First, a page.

Skip to Main Content

Enormous change has occurred in our specialty since the publication of the first edition of Clinical Electrophysiology Review. Diverse energy sources are in development or common use with robotic and magnetic guidance systems to pinpoint the ablation target. We use sophisticated mapping systems with anatomically true graphics online and nonfluoroscopic visualization of our catheters. Online intracardiac ultrasound has become a routine tool in many laboratories. The ablation of atrial fibrillation has become commonplace and is the most common ablation procedure in many laboratories. The ablation of VT has become routine and the pericardial space is frequently entered to access the epicardium.

Despite this tremendous progress, the need to preserve and indeed to cultivate our skills in electrocardiographic and electrophysiologic reasoning and diagnosis remains. There is an increasing emphasis on the technical aspects of electrophysiology in our teaching centers, and generations of young electrophysiologists may not acquire the skills to decipher a complex arrhythmia puzzle. These cases, when they appear, must be dissected in great detail and the learning points must be thoroughly examined. It is in this spirit that we have produced the second edition of this book.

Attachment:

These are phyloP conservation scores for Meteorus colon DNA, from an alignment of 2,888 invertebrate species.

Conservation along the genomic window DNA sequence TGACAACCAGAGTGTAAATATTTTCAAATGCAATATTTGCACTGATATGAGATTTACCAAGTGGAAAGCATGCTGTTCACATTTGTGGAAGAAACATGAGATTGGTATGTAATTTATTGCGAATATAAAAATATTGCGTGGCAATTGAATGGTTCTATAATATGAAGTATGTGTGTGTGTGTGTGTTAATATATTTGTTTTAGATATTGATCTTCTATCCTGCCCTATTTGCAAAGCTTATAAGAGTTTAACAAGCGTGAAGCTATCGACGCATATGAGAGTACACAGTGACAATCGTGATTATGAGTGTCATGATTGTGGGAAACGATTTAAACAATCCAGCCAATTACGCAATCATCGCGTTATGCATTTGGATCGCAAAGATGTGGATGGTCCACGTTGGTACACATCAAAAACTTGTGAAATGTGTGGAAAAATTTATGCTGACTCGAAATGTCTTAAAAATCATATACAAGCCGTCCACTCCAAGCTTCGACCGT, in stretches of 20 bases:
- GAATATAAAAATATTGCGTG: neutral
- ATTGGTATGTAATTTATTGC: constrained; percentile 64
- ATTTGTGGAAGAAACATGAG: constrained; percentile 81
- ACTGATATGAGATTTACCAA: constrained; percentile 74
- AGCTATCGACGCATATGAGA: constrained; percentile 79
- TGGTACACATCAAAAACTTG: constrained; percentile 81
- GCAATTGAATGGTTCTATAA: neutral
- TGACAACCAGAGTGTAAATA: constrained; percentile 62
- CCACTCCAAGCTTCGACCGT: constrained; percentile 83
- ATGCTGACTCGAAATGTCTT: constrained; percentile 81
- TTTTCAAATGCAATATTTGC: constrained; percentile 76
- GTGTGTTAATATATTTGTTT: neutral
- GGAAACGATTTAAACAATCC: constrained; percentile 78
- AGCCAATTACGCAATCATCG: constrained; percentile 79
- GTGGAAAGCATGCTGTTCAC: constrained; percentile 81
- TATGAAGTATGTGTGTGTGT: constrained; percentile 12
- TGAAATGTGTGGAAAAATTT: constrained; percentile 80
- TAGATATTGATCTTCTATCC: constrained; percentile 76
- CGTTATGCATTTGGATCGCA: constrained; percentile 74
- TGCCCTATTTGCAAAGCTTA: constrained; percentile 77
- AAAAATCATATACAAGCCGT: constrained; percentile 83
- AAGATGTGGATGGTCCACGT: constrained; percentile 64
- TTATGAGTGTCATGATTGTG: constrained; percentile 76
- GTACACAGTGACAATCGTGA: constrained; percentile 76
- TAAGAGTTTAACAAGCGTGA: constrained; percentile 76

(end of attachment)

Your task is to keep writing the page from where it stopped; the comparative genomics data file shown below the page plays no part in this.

While new cases have been added and others refreshed, those familiar with the first edition will not see a profound change in emphasis. Indeed, the electrocardiographic and electrophysiologic problem-solving skills required to master these arrhythmias have not changed for a long time and are unlikely to change substantively in the future. There is no attempt to include every bizarre case that we see or to provide encyclopedic coverage of every issue. Rather, we emphasize an organized approach based on making observations, "framing" the problem, and testing each "hypothesis" to explain the observations. We have added several ECG examples because ultimately the ECG and intracardiac tracings are on a continuum and require similar approaches and skills. We discourage a strict pattern recognition approach to the ECG in favor of an electrophysiologic approach.

We hope that this edition will serve you well.

George J. Klein, MD
Eric N. Prystowsky, MD

Pop-up div Successfully Displayed

This div only appears when the trigger link is hovered over. Otherwise it is hidden from view.